Jira stats for last 30 days
5. How long it takes to fix a bug? - Personally for me this is a very important metric about open source projects. Imagine you found a bug in the project, a small bug that makes your day miserable. Then you go the extra mile to fix it, prove it with tests, submit a patch, describe it on the project forum/mailing list, but it never gets reviewed or included in the next release... Looking at the reported/resolved issues ratio for the last 30 days, as of mid January, Camel has resolved 80 out of 90 reported issues, whereas SI resolved 3 out of 19. But I strongly believe this is due to recent holiday season and the graph below will look better for SI later in the year.

6. How good is the documentation? - Both projects have quite extensive documentation, tutorials and plenty of blog posts. There are 3 books published covering Spring Integration - having read all of them, I can say more or less they talk about EIPs and repeat Spring Integration documentation but with better graphics. Camel for now has only one book published - Camel in Action by Claus Ibsen and Jonathan Anstey. There are aslo plenty of blog posts, tutorials and webinars for both projects out there. There is one thing that Spring Integration is missing though - CamelOne conference ;)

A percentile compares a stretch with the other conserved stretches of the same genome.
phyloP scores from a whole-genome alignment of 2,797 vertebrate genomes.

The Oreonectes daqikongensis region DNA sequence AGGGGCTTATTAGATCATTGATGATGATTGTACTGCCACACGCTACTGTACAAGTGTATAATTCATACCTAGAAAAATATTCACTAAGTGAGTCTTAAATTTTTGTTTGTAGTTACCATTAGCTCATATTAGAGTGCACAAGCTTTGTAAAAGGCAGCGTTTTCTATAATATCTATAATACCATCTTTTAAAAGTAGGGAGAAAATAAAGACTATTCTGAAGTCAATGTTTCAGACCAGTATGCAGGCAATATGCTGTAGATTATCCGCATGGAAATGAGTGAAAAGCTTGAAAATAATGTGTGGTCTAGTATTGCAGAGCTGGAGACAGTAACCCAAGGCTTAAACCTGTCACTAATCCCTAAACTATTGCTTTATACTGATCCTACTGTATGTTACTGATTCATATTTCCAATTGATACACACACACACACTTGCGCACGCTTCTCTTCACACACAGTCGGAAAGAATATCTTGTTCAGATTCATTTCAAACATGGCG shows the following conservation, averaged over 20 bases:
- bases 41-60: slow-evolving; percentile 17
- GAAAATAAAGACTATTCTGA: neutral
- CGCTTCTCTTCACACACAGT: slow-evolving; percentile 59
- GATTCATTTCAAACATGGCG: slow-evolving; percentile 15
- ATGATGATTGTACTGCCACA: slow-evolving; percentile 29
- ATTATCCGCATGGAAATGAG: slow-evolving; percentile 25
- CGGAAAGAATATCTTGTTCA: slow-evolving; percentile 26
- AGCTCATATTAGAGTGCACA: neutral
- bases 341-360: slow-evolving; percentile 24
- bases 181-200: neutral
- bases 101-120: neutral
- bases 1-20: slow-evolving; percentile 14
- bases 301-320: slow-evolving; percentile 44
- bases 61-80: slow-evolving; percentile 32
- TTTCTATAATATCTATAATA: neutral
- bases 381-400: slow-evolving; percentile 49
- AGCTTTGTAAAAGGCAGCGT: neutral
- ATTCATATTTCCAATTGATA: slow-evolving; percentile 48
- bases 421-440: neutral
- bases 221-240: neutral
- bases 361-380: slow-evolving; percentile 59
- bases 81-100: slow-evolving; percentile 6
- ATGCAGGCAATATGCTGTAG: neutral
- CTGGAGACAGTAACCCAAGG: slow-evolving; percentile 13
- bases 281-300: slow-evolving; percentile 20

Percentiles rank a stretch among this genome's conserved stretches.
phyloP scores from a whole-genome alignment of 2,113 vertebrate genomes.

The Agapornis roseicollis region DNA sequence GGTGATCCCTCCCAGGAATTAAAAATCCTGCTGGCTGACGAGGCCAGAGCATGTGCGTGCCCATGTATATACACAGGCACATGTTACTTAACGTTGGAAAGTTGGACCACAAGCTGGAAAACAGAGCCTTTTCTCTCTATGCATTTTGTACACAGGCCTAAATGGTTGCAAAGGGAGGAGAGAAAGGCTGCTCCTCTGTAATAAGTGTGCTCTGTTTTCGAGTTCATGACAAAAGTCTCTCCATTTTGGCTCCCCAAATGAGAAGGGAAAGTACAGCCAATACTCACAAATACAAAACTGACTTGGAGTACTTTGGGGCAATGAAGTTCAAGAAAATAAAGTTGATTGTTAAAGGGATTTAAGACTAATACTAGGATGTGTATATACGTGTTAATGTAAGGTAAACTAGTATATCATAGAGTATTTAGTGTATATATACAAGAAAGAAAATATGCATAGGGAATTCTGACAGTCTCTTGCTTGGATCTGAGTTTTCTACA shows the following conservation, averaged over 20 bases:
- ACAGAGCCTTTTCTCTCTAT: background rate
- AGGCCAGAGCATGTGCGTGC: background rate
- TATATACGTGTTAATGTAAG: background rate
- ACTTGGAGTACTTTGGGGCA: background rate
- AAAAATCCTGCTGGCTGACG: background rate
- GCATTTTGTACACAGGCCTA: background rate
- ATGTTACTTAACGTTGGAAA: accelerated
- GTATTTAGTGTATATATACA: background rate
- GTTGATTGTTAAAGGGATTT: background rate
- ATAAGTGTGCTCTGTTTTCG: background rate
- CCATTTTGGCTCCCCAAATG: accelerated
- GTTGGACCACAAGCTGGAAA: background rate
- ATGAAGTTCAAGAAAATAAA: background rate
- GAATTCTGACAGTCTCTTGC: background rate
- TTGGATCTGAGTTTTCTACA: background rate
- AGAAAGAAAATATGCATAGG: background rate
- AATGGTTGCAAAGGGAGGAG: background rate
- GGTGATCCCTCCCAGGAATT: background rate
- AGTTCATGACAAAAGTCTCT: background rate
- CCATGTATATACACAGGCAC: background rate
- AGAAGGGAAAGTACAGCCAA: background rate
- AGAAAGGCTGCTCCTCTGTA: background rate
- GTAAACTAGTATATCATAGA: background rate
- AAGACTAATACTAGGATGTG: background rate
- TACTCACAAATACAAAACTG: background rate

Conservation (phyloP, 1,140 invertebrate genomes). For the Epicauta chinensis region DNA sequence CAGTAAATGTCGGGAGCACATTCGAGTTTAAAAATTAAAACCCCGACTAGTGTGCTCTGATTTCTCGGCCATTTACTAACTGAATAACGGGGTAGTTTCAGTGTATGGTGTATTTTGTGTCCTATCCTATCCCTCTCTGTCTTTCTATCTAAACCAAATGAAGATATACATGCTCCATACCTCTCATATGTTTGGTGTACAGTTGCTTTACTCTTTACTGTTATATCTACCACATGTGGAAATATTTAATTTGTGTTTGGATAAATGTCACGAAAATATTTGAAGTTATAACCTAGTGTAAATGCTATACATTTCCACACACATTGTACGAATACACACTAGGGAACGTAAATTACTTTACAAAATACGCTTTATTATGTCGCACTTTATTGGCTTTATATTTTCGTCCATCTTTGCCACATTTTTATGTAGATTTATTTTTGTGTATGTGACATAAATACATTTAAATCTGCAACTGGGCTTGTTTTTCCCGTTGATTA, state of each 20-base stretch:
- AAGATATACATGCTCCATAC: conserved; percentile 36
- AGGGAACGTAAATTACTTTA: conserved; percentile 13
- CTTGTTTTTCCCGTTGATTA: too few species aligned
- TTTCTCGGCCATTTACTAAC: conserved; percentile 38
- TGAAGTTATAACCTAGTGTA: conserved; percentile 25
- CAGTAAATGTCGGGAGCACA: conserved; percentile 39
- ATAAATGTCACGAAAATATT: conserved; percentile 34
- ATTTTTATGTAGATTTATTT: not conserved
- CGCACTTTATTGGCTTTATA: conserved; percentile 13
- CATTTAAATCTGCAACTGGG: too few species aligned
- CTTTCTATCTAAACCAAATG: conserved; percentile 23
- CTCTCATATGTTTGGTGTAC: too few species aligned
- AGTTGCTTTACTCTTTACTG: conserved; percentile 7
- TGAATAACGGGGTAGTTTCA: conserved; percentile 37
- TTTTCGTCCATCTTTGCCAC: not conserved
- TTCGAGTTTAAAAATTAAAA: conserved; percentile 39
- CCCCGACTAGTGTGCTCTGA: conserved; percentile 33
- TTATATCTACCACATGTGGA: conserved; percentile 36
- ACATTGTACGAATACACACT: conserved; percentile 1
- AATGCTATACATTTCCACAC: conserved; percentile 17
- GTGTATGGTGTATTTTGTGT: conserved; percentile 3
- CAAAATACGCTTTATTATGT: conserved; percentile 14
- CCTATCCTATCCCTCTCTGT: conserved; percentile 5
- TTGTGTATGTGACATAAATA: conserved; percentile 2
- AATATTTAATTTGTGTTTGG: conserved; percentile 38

7. Is there good tool support? - SpringSource develops Eclipse based Spring Tool Suite(STS) which has visual development tools for SI. IntelliJ IDEA also has SI support, but that is limitted to autocompliting varios endpoint options.
Spring Tool Suite
The most popular tool for developing Camel routes is Fuse IDE from FuseSource, which is also Eclipse based tool. There is also another Eclipse based graphical tool for Camel - Talend ESB
Fuse IDE
8. Can I get a commercial support if I need it? - If you have more money than time, both projects have companies offering commercial support. This is useful when you don't have much time to spent for asking questions on the mailing lists or browsing the source code. There are also plenty of independent consultants you can reach through the mailing lists.